In Blog 37 I looked at the Melton & District Spitfire Fund and how the people of Melton Mowbray and surrounding district pulled together in the latter half of 1940 to purchase a Spitfire fighter at a cost of £5,000.
Between 1941 and 1942, the British Government introduced a similar savings scheme, this time in the concept of National Savings where each region in the country was provided with a savings target to achieve. The target was based on the region’s population, with each level of savings having a class of warship assigned.
This became known as Warship Week, due to its similarities with War Weapons Week – which was a drive to replace the materiel lost at Dunkirk through a savings campaign.
There were a total of 1,178 warship weeks organised across the country during the campaign, involving a total of 1,273 districts. A press announcement quoted the adoption of eight battleships, four carriers, forty-nine cruisers, three hundred and one destroyers, twenty-five submarines, one hundred and sixty-four corvettes and frigates and two hundred and eighty-eight minesweepers.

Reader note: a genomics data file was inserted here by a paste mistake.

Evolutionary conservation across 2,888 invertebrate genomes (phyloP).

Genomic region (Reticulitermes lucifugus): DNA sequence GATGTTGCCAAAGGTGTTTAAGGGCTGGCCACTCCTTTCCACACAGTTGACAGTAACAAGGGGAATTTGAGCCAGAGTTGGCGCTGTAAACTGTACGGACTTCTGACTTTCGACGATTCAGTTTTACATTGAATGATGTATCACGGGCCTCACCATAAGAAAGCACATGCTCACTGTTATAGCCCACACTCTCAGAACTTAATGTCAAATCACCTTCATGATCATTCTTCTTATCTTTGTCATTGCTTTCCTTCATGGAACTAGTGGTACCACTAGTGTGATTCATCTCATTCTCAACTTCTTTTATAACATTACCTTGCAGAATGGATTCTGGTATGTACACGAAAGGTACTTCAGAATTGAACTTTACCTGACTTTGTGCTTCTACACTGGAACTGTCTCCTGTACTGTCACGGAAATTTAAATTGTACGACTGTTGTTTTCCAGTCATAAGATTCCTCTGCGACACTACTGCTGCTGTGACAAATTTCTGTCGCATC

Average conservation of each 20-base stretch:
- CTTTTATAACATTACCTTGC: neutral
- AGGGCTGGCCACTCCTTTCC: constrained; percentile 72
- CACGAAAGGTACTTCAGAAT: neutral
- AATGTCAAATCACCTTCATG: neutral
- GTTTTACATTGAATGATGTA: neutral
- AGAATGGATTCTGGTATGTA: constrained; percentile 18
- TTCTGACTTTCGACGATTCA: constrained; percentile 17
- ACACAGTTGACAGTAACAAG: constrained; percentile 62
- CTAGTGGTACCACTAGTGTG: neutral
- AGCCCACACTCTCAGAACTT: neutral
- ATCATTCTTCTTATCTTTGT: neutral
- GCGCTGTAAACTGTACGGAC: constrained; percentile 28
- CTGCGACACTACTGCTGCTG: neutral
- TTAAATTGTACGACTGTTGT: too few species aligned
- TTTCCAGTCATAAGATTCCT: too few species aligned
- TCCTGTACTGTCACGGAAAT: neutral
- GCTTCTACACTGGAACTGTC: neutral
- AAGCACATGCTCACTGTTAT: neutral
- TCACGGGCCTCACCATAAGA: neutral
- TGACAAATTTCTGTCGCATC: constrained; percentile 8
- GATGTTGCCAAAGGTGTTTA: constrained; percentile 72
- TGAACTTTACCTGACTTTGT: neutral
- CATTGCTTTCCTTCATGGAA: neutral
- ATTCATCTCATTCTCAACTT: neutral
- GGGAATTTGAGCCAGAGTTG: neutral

In early 1942, it was announced the Melton had adopted one the Corvettes. “Terriers of the seas, those are Corvettes. One of them has been adopted by Melton. It is aid that the job of the Corvette is one of the toughest of the war at sea. Melton and District is to raise £120,000 to buy one during Warship Week in March. First in service in the summer of 1940, already they have given a very good account of themselves. The precise details of their engagement has not been published; but officers and men have been mentioned as having received decorations or medals for successful operations against enemy U-boats.”
It was announced in the Melton Times on Friday 6th February 1942 that Melton Warship Week would be held from 7th to 14th March 1942 and it was hoped that Earl Beatty would be able to be present to take the salute.
A community would sponsor a ship through individual savings in government bonds and national savings certificates and Melton Mowbray was no exception. At a meeting of savings group secretaries at the Oddfellow’s Hall on Wednesday 4th February, Mr R Stuart Smith provided an update on the fundraising activities:
“There are now 231 savings groups in Melton and District, 116 of these being in the latter. During the past 6 months, the 50 Melton street savings groups have saved £2,285.00”. He went on to say that from November 1939 to the end of January 1942, people in Melton and district have saved £655,512 or approximately £6,000 per week.